|“I feel fine to drive.” Have you ever said that or heard someone else say it? Be careful, it’s a trick. When you first start drinking (in life, not on a particular night) you have mental tolerance and physical tolerance. Mental tolerance is how it impairs your judgment and reaction times. Physical tolerance is how you feel and whether you slur your words or continue to walk straight. Your physical tolerance increases WAY faster than your mental tolerance. So while you FEEL fine and APPEAR fine, your JUDGMENT is still all whack-ado. I think this is the main reason people get DWIs. Because you feel fine. And you appear fine to those around you. As your physical tolerance increases you can feel just fine at a .15 so you are tricked into thinking you are safe to drive.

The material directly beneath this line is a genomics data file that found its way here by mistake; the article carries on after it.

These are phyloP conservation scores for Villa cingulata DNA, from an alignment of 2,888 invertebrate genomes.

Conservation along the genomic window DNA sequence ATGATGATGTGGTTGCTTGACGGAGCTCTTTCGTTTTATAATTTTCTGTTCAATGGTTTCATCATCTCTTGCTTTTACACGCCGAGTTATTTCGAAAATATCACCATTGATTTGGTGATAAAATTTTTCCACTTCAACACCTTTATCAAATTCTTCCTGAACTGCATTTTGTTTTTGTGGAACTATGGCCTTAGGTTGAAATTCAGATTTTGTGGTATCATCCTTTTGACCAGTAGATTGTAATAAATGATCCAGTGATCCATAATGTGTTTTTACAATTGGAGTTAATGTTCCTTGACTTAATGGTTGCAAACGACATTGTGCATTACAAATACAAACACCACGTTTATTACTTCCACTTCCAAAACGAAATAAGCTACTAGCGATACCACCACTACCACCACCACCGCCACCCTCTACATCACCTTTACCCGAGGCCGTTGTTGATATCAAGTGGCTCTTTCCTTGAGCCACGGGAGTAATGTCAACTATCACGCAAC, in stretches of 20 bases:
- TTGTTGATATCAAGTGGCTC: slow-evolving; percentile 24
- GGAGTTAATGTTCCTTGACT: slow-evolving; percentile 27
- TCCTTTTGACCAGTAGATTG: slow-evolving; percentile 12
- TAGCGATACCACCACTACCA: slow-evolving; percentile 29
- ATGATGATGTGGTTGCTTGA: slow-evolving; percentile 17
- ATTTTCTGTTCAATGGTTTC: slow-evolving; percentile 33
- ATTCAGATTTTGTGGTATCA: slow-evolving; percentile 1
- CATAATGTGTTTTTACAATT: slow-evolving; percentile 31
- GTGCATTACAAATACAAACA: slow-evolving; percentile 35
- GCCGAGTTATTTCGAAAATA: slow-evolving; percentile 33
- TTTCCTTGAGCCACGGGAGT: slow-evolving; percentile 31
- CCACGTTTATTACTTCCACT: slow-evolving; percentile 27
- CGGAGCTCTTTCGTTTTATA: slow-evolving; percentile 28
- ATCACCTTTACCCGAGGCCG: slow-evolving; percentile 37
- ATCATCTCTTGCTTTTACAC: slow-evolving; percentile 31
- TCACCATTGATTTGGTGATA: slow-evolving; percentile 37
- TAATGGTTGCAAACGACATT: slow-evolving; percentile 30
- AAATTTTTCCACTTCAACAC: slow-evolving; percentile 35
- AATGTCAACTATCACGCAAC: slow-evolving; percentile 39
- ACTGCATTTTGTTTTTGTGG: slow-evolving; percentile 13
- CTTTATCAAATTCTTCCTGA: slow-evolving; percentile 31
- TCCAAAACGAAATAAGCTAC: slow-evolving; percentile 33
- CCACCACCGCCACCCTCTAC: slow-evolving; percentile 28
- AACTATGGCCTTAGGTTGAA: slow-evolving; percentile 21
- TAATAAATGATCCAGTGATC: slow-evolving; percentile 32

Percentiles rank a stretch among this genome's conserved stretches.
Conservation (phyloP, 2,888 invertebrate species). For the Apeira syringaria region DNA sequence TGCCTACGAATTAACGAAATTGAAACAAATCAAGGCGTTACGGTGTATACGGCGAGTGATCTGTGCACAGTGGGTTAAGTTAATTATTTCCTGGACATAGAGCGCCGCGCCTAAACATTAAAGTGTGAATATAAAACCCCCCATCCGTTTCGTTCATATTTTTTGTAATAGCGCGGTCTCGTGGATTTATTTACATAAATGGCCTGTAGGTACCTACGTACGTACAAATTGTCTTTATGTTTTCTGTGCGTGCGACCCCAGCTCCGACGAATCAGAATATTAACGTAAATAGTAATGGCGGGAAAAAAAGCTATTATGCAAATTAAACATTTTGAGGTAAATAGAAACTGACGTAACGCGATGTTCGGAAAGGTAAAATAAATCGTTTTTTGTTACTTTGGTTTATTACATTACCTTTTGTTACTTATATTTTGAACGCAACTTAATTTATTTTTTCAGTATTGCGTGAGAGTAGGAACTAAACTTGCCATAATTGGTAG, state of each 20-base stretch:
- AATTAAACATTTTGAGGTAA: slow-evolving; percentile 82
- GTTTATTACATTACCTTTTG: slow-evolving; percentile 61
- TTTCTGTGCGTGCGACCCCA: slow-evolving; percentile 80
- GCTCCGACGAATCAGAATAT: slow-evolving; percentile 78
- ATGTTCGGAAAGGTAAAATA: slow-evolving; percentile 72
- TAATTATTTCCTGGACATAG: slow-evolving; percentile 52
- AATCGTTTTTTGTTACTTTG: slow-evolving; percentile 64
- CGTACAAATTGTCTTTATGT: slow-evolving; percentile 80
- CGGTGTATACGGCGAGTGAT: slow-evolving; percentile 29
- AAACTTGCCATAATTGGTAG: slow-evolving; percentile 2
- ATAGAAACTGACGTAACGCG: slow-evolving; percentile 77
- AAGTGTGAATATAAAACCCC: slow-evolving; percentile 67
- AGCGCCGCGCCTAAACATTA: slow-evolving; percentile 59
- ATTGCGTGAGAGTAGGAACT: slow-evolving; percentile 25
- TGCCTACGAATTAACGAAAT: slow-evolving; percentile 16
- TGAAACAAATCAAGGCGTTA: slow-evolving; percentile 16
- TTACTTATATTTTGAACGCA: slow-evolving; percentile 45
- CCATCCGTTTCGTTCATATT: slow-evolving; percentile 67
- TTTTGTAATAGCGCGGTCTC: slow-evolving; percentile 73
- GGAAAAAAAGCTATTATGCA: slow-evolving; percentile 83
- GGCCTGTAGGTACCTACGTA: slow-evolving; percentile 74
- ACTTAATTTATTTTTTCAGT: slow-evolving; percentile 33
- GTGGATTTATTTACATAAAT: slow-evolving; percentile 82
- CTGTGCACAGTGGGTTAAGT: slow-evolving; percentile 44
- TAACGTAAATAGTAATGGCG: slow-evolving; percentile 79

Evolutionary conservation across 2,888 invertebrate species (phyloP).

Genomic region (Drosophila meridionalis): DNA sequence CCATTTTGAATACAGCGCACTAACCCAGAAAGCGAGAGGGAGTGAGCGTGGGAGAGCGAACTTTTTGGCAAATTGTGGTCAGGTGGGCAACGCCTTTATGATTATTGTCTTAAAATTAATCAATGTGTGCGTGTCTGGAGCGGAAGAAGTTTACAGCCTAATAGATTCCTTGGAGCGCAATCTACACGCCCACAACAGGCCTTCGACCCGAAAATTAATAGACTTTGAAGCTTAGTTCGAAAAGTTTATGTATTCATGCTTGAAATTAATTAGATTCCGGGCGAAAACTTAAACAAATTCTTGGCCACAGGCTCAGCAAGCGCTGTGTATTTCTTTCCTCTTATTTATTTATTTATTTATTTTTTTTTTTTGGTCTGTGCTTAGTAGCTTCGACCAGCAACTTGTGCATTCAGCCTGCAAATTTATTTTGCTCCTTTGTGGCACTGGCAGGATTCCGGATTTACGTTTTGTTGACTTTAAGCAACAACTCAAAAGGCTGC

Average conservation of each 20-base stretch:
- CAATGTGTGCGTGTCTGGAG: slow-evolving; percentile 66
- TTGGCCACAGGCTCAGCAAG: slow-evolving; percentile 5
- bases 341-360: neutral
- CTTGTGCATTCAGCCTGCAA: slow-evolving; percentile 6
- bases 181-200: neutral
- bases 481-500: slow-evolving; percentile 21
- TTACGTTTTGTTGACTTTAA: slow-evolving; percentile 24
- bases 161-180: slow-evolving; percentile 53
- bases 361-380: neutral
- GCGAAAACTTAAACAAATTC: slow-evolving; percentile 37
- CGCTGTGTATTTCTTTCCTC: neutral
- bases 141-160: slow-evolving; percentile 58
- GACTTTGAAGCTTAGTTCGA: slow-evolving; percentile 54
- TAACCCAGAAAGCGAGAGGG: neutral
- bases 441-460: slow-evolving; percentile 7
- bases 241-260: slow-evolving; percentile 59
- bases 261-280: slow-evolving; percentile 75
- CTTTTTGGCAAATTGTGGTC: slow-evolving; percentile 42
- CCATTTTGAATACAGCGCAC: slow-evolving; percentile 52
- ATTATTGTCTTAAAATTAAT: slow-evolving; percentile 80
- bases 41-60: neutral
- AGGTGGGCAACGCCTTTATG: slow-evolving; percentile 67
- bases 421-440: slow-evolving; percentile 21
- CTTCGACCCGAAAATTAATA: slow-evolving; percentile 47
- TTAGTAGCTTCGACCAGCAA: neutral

Also, counting drinks doesn’t really work. First off all, your body doesn’t process a drink an hour (a common belief) if you are drinking fast or once you get to a certain BAC. That “drink an hour theory” only works if you are: 1) Drinking at the pace of one drink per hour; 2) Don’t exceed three drinks; or 3) The bartenders are actually pouring standardized drinks (less likely at a bar where you are a regular and/or a good tipper).
So what’s the safer bet? Stick to a one drink limit, call a cab, or use (real) designated drivers. It’s not worth the risk. A DWI can cost you upwards of $10,000 between legal fees, court fees, community services fees, lost time from work, transportation fees, insurance increases, et cetera. If you have four drinks in a night, and it ends in a DWI, you will have paid approximately $2,500 per drink. And it could be even worse. If there is a child under 16 in your car, it is MANDATORY jail time and likely DSS involvement. Lastly, if you have to live with the guilt of hurting someone in the process, the money will be the least of your worries.